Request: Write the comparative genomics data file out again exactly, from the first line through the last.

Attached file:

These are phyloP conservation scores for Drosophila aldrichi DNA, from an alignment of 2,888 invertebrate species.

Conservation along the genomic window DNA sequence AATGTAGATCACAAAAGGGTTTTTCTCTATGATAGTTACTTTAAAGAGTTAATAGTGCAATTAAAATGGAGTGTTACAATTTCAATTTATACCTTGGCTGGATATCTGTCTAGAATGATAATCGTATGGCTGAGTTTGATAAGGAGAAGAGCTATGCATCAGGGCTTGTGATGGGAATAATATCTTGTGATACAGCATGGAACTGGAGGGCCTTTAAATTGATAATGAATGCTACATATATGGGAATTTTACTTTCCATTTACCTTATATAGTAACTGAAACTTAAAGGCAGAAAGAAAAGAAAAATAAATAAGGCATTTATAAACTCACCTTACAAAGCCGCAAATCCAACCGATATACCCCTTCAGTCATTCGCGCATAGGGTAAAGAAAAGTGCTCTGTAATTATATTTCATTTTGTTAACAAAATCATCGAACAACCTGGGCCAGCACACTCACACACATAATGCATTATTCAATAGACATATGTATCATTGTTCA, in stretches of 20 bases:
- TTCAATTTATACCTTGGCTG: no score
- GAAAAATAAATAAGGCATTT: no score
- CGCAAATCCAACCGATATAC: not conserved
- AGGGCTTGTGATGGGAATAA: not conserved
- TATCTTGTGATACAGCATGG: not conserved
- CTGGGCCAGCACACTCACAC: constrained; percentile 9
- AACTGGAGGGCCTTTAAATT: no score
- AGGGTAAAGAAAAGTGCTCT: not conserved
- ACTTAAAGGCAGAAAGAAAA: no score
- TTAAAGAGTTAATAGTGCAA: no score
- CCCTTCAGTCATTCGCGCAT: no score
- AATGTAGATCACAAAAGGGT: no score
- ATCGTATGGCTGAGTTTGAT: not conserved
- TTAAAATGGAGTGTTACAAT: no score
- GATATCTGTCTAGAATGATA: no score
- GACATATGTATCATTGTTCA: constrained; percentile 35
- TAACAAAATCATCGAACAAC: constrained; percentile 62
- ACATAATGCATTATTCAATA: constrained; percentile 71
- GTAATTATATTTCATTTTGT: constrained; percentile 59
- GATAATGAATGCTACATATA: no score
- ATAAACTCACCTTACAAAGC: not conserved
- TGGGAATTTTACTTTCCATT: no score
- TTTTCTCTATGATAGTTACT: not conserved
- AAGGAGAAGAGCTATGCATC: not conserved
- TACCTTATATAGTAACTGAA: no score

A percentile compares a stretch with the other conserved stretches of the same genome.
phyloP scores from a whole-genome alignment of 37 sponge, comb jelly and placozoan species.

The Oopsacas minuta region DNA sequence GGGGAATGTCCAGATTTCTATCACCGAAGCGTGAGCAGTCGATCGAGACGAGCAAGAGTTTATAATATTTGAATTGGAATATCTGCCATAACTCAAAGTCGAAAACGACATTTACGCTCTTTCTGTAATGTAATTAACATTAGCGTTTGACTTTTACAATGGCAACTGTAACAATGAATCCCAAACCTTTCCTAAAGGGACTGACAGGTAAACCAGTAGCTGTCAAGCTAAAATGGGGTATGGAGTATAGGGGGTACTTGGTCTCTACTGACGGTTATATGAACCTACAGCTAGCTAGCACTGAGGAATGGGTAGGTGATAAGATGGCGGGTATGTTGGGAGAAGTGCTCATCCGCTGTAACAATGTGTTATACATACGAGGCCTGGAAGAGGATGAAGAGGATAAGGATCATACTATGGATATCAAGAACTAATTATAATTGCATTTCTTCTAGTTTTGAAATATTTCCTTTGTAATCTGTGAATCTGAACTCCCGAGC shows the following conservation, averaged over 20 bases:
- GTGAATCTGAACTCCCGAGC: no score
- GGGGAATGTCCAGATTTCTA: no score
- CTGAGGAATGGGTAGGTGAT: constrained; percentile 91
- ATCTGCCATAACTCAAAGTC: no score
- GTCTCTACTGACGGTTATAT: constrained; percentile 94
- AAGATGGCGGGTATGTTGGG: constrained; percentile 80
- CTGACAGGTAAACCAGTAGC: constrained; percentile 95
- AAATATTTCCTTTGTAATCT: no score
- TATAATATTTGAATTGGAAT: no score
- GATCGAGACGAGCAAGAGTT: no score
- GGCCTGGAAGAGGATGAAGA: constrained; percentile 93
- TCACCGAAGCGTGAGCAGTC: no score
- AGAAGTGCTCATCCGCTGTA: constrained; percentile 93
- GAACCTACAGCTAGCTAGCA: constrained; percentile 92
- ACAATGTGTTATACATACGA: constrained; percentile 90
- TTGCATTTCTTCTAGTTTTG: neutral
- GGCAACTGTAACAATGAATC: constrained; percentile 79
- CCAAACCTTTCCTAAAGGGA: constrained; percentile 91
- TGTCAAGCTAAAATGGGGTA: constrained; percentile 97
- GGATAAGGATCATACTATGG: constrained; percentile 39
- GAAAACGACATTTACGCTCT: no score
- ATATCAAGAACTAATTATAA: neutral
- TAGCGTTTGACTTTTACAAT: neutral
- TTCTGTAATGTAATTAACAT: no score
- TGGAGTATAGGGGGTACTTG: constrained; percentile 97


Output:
These are phyloP conservation scores for Drosophila aldrichi DNA, from an alignment of 2,888 invertebrate species.

Conservation along the genomic window DNA sequence AATGTAGATCACAAAAGGGTTTTTCTCTATGATAGTTACTTTAAAGAGTTAATAGTGCAATTAAAATGGAGTGTTACAATTTCAATTTATACCTTGGCTGGATATCTGTCTAGAATGATAATCGTATGGCTGAGTTTGATAAGGAGAAGAGCTATGCATCAGGGCTTGTGATGGGAATAATATCTTGTGATACAGCATGGAACTGGAGGGCCTTTAAATTGATAATGAATGCTACATATATGGGAATTTTACTTTCCATTTACCTTATATAGTAACTGAAACTTAAAGGCAGAAAGAAAAGAAAAATAAATAAGGCATTTATAAACTCACCTTACAAAGCCGCAAATCCAACCGATATACCCCTTCAGTCATTCGCGCATAGGGTAAAGAAAAGTGCTCTGTAATTATATTTCATTTTGTTAACAAAATCATCGAACAACCTGGGCCAGCACACTCACACACATAATGCATTATTCAATAGACATATGTATCATTGTTCA, in stretches of 20 bases:
- TTCAATTTATACCTTGGCTG: no score
- GAAAAATAAATAAGGCATTT: no score
- CGCAAATCCAACCGATATAC: not conserved
- AGGGCTTGTGATGGGAATAA: not conserved
- TATCTTGTGATACAGCATGG: not conserved
- CTGGGCCAGCACACTCACAC: constrained; percentile 9
- AACTGGAGGGCCTTTAAATT: no score
- AGGGTAAAGAAAAGTGCTCT: not conserved
- ACTTAAAGGCAGAAAGAAAA: no score
- TTAAAGAGTTAATAGTGCAA: no score
- CCCTTCAGTCATTCGCGCAT: no score
- AATGTAGATCACAAAAGGGT: no score
- ATCGTATGGCTGAGTTTGAT: not conserved
- TTAAAATGGAGTGTTACAAT: no score
- GATATCTGTCTAGAATGATA: no score
- GACATATGTATCATTGTTCA: constrained; percentile 35
- TAACAAAATCATCGAACAAC: constrained; percentile 62
- ACATAATGCATTATTCAATA: constrained; percentile 71
- GTAATTATATTTCATTTTGT: constrained; percentile 59
- GATAATGAATGCTACATATA: no score
- ATAAACTCACCTTACAAAGC: not conserved
- TGGGAATTTTACTTTCCATT: no score
- TTTTCTCTATGATAGTTACT: not conserved
- AAGGAGAAGAGCTATGCATC: not conserved
- TACCTTATATAGTAACTGAA: no score

A percentile compares a stretch with the other conserved stretches of the same genome.
phyloP scores from a whole-genome alignment of 37 sponge, comb jelly and placozoan species.

The Oopsacas minuta region DNA sequence GGGGAATGTCCAGATTTCTATCACCGAAGCGTGAGCAGTCGATCGAGACGAGCAAGAGTTTATAATATTTGAATTGGAATATCTGCCATAACTCAAAGTCGAAAACGACATTTACGCTCTTTCTGTAATGTAATTAACATTAGCGTTTGACTTTTACAATGGCAACTGTAACAATGAATCCCAAACCTTTCCTAAAGGGACTGACAGGTAAACCAGTAGCTGTCAAGCTAAAATGGGGTATGGAGTATAGGGGGTACTTGGTCTCTACTGACGGTTATATGAACCTACAGCTAGCTAGCACTGAGGAATGGGTAGGTGATAAGATGGCGGGTATGTTGGGAGAAGTGCTCATCCGCTGTAACAATGTGTTATACATACGAGGCCTGGAAGAGGATGAAGAGGATAAGGATCATACTATGGATATCAAGAACTAATTATAATTGCATTTCTTCTAGTTTTGAAATATTTCCTTTGTAATCTGTGAATCTGAACTCCCGAGC shows the following conservation, averaged over 20 bases:
- GTGAATCTGAACTCCCGAGC: no score
- GGGGAATGTCCAGATTTCTA: no score
- CTGAGGAATGGGTAGGTGAT: constrained; percentile 91
- ATCTGCCATAACTCAAAGTC: no score
- GTCTCTACTGACGGTTATAT: constrained; percentile 94
- AAGATGGCGGGTATGTTGGG: constrained; percentile 80
- CTGACAGGTAAACCAGTAGC: constrained; percentile 95
- AAATATTTCCTTTGTAATCT: no score
- TATAATATTTGAATTGGAAT: no score
- GATCGAGACGAGCAAGAGTT: no score
- GGCCTGGAAGAGGATGAAGA: constrained; percentile 93
- TCACCGAAGCGTGAGCAGTC: no score
- AGAAGTGCTCATCCGCTGTA: constrained; percentile 93
- GAACCTACAGCTAGCTAGCA: constrained; percentile 92
- ACAATGTGTTATACATACGA: constrained; percentile 90
- TTGCATTTCTTCTAGTTTTG: neutral
- GGCAACTGTAACAATGAATC: constrained; percentile 79
- CCAAACCTTTCCTAAAGGGA: constrained; percentile 91
- TGTCAAGCTAAAATGGGGTA: constrained; percentile 97
- GGATAAGGATCATACTATGG: constrained; percentile 39
- GAAAACGACATTTACGCTCT: no score
- ATATCAAGAACTAATTATAA: neutral
- TAGCGTTTGACTTTTACAAT: neutral
- TTCTGTAATGTAATTAACAT: no score
- TGGAGTATAGGGGGTACTTG: constrained; percentile 97